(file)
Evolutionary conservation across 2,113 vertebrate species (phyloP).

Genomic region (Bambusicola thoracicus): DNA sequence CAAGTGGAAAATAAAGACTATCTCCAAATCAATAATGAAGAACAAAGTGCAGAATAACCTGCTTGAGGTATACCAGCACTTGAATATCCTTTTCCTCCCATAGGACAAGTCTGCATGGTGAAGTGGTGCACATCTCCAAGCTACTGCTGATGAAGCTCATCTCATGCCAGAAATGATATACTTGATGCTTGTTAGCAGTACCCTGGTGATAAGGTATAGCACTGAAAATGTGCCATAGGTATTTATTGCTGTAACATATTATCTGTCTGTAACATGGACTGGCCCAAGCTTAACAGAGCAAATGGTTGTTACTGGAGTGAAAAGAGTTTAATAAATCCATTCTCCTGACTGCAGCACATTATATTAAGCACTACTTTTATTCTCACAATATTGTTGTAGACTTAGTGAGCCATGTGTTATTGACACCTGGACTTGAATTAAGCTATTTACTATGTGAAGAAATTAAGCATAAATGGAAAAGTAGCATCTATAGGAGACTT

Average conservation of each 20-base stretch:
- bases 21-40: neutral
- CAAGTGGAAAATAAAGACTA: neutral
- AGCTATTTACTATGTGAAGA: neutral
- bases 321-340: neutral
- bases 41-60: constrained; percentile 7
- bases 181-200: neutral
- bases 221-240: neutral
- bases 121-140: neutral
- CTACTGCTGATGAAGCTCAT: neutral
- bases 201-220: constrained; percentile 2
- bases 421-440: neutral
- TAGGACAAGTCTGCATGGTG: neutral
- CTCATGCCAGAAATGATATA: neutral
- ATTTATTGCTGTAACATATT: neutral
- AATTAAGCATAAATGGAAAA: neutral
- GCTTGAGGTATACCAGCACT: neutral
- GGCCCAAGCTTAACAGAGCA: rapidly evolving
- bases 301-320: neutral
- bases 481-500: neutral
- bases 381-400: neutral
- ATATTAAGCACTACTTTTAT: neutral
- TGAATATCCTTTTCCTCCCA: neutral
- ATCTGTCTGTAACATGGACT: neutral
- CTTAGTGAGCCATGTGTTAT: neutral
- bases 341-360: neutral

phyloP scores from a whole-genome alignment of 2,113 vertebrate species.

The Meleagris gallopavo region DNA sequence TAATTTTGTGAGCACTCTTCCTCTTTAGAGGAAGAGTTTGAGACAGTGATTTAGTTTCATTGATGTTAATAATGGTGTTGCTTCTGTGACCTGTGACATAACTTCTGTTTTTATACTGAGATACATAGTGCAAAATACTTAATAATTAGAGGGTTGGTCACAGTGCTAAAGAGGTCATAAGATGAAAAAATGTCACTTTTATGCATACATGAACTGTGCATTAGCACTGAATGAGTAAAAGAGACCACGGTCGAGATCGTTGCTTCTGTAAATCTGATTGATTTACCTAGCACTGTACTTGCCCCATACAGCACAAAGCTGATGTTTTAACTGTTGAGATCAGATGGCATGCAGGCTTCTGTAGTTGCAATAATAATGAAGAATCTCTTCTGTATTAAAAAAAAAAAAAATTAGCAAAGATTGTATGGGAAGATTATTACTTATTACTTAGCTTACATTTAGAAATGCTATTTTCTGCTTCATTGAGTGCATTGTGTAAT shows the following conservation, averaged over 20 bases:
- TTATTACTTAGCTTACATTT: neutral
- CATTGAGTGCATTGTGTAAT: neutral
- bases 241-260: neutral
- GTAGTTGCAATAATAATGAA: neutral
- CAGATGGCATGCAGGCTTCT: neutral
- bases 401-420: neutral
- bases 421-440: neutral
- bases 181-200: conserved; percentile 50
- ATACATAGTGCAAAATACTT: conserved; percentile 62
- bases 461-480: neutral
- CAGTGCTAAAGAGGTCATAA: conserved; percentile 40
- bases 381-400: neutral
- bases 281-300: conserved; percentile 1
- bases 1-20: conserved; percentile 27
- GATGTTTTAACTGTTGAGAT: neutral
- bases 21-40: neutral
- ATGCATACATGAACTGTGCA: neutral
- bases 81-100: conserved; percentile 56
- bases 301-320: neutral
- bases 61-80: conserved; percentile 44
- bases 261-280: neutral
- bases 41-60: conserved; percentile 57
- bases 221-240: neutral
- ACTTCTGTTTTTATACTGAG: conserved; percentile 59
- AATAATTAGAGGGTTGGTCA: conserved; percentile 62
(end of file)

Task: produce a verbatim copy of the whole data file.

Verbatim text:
Evolutionary conservation across 2,113 vertebrate species (phyloP).

Genomic region (Bambusicola thoracicus): DNA sequence CAAGTGGAAAATAAAGACTATCTCCAAATCAATAATGAAGAACAAAGTGCAGAATAACCTGCTTGAGGTATACCAGCACTTGAATATCCTTTTCCTCCCATAGGACAAGTCTGCATGGTGAAGTGGTGCACATCTCCAAGCTACTGCTGATGAAGCTCATCTCATGCCAGAAATGATATACTTGATGCTTGTTAGCAGTACCCTGGTGATAAGGTATAGCACTGAAAATGTGCCATAGGTATTTATTGCTGTAACATATTATCTGTCTGTAACATGGACTGGCCCAAGCTTAACAGAGCAAATGGTTGTTACTGGAGTGAAAAGAGTTTAATAAATCCATTCTCCTGACTGCAGCACATTATATTAAGCACTACTTTTATTCTCACAATATTGTTGTAGACTTAGTGAGCCATGTGTTATTGACACCTGGACTTGAATTAAGCTATTTACTATGTGAAGAAATTAAGCATAAATGGAAAAGTAGCATCTATAGGAGACTT

Average conservation of each 20-base stretch:
- bases 21-40: neutral
- CAAGTGGAAAATAAAGACTA: neutral
- AGCTATTTACTATGTGAAGA: neutral
- bases 321-340: neutral
- bases 41-60: constrained; percentile 7
- bases 181-200: neutral
- bases 221-240: neutral
- bases 121-140: neutral
- CTACTGCTGATGAAGCTCAT: neutral
- bases 201-220: constrained; percentile 2
- bases 421-440: neutral
- TAGGACAAGTCTGCATGGTG: neutral
- CTCATGCCAGAAATGATATA: neutral
- ATTTATTGCTGTAACATATT: neutral
- AATTAAGCATAAATGGAAAA: neutral
- GCTTGAGGTATACCAGCACT: neutral
- GGCCCAAGCTTAACAGAGCA: rapidly evolving
- bases 301-320: neutral
- bases 481-500: neutral
- bases 381-400: neutral
- ATATTAAGCACTACTTTTAT: neutral
- TGAATATCCTTTTCCTCCCA: neutral
- ATCTGTCTGTAACATGGACT: neutral
- CTTAGTGAGCCATGTGTTAT: neutral
- bases 341-360: neutral

phyloP scores from a whole-genome alignment of 2,113 vertebrate species.

The Meleagris gallopavo region DNA sequence TAATTTTGTGAGCACTCTTCCTCTTTAGAGGAAGAGTTTGAGACAGTGATTTAGTTTCATTGATGTTAATAATGGTGTTGCTTCTGTGACCTGTGACATAACTTCTGTTTTTATACTGAGATACATAGTGCAAAATACTTAATAATTAGAGGGTTGGTCACAGTGCTAAAGAGGTCATAAGATGAAAAAATGTCACTTTTATGCATACATGAACTGTGCATTAGCACTGAATGAGTAAAAGAGACCACGGTCGAGATCGTTGCTTCTGTAAATCTGATTGATTTACCTAGCACTGTACTTGCCCCATACAGCACAAAGCTGATGTTTTAACTGTTGAGATCAGATGGCATGCAGGCTTCTGTAGTTGCAATAATAATGAAGAATCTCTTCTGTATTAAAAAAAAAAAAAATTAGCAAAGATTGTATGGGAAGATTATTACTTATTACTTAGCTTACATTTAGAAATGCTATTTTCTGCTTCATTGAGTGCATTGTGTAAT shows the following conservation, averaged over 20 bases:
- TTATTACTTAGCTTACATTT: neutral
- CATTGAGTGCATTGTGTAAT: neutral
- bases 241-260: neutral
- GTAGTTGCAATAATAATGAA: neutral
- CAGATGGCATGCAGGCTTCT: neutral
- bases 401-420: neutral
- bases 421-440: neutral
- bases 181-200: conserved; percentile 50
- ATACATAGTGCAAAATACTT: conserved; percentile 62
- bases 461-480: neutral
- CAGTGCTAAAGAGGTCATAA: conserved; percentile 40
- bases 381-400: neutral
- bases 281-300: conserved; percentile 1
- bases 1-20: conserved; percentile 27
- GATGTTTTAACTGTTGAGAT: neutral
- bases 21-40: neutral
- ATGCATACATGAACTGTGCA: neutral
- bases 81-100: conserved; percentile 56
- bases 301-320: neutral
- bases 61-80: conserved; percentile 44
- bases 261-280: neutral
- bases 41-60: conserved; percentile 57
- bases 221-240: neutral
- ACTTCTGTTTTTATACTGAG: conserved; percentile 59
- AATAATTAGAGGGTTGGTCA: conserved; percentile 62